The murder of Russian exile and former spy Alexander Valterovich Litvinenko is now being complicated by new accusations. Perhaps they reflect the natural complications of exile politics -- there are many quarrelling Russians in London -- but perhaps we are witnessing a classic disinformation campaign.
Because the accusation that Mr. Litvinenko was poisoned by his former colleagues to stop his denunciations of Russian President Vladimir Putin is all too plausible, denials are not enough. Instead, the original accusation is being diluted by other theories. It hardly matters that none is very credible -- they still divert attention from the simplest explanation.
Thus, some claim that Mr. Litvinenko was not killed by his enemies, but rather by his best friends -- such as the magnate Boris Berezovsky -- precisely to implicate the FSB (the agency that replaced the KGB) and Mr. Putin. That kind of reversal was standard operating procedure in Soviet days. Even more improbably, it has been suggested that Mr. Litvinenko was killed by his Jewish friends because he planned to convert to Islam. Others argued that the polonium 210, which irreversibly destroyed Mr. Litvinenko's tissues, does not indicate a governmental murder at all because it is commonly used in anti-static clothes brushes, and can be freely purchased on the Internet. In fact, with a half-life of only 138 days, and at one hundred millionth of a gram lethal if inhaled, the polonium 210 embedded in brushes and such cannot be safely extracted without great effort -- whereas it is a normal byproduct in nuclear reactors.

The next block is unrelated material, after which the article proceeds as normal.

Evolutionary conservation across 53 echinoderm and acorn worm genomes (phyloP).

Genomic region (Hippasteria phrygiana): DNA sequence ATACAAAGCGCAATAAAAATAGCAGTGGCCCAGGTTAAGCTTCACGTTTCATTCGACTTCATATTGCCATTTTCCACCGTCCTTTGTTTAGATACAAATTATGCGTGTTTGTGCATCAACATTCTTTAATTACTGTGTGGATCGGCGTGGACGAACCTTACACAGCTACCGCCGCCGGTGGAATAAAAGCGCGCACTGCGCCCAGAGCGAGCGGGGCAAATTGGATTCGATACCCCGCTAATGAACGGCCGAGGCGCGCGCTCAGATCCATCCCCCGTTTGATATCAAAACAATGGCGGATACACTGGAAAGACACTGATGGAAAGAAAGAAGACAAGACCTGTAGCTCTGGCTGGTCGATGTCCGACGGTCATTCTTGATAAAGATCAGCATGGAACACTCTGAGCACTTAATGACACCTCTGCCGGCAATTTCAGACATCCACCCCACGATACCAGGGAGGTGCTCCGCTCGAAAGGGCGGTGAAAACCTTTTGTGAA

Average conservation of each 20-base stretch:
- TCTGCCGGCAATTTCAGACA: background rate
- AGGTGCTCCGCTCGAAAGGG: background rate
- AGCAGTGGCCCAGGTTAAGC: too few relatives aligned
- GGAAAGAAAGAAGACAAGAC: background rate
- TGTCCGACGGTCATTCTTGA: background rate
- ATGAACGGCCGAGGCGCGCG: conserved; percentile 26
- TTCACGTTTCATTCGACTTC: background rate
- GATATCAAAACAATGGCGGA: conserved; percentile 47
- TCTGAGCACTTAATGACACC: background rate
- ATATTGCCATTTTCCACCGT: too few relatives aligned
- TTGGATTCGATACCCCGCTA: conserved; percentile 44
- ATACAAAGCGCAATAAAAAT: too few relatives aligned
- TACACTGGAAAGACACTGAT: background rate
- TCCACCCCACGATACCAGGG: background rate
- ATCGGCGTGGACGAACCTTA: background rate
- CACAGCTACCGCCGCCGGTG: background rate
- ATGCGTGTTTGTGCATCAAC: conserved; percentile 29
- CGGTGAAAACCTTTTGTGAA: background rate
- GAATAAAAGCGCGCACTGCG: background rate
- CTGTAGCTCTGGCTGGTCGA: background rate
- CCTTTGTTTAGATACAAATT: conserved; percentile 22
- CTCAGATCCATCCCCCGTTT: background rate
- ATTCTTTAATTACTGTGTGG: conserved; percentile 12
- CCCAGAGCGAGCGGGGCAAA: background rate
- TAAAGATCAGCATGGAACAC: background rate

Another reminder of the past is how the Scotland Yard detectives,
who went to Moscow to interview the two Russian citizens who had flown
to London specifically to meet Mr. Litvinenko on the very day he became
ill, were treated. While Russian authorities ridiculed the suggestion
that the polonium 210 had come from Russia -- until tests proved the
British Airways aircraft the two had flown was contaminated -- they
nevertheless promised full co-operation. Yet, when the British
detectives arrived in Moscow they were not allowed to interrogate the
two Russians. Instead they could only sit by silently as Russian
officials took over the interview.
But there is really no need to speculate about mysterious murders -- Mr. Litvinenko is but one of several recent victims -- to form an opinion of Mr. Putin's Russia.
When Vladimir Putin, the neat and modern-looking young law graduate from St. Petersburg, first became President in 1999, it seemed certain he would strive to Westernize Russia. His favourite subject was the country's urgent need for more legality in all things, with fair and independent courts, honest and professional police forces, even competent lawyers. Mr. Putin also seemed to favour foreign investment and, more broadly, the continued liberalization of the economy. Not much remains of these hopes.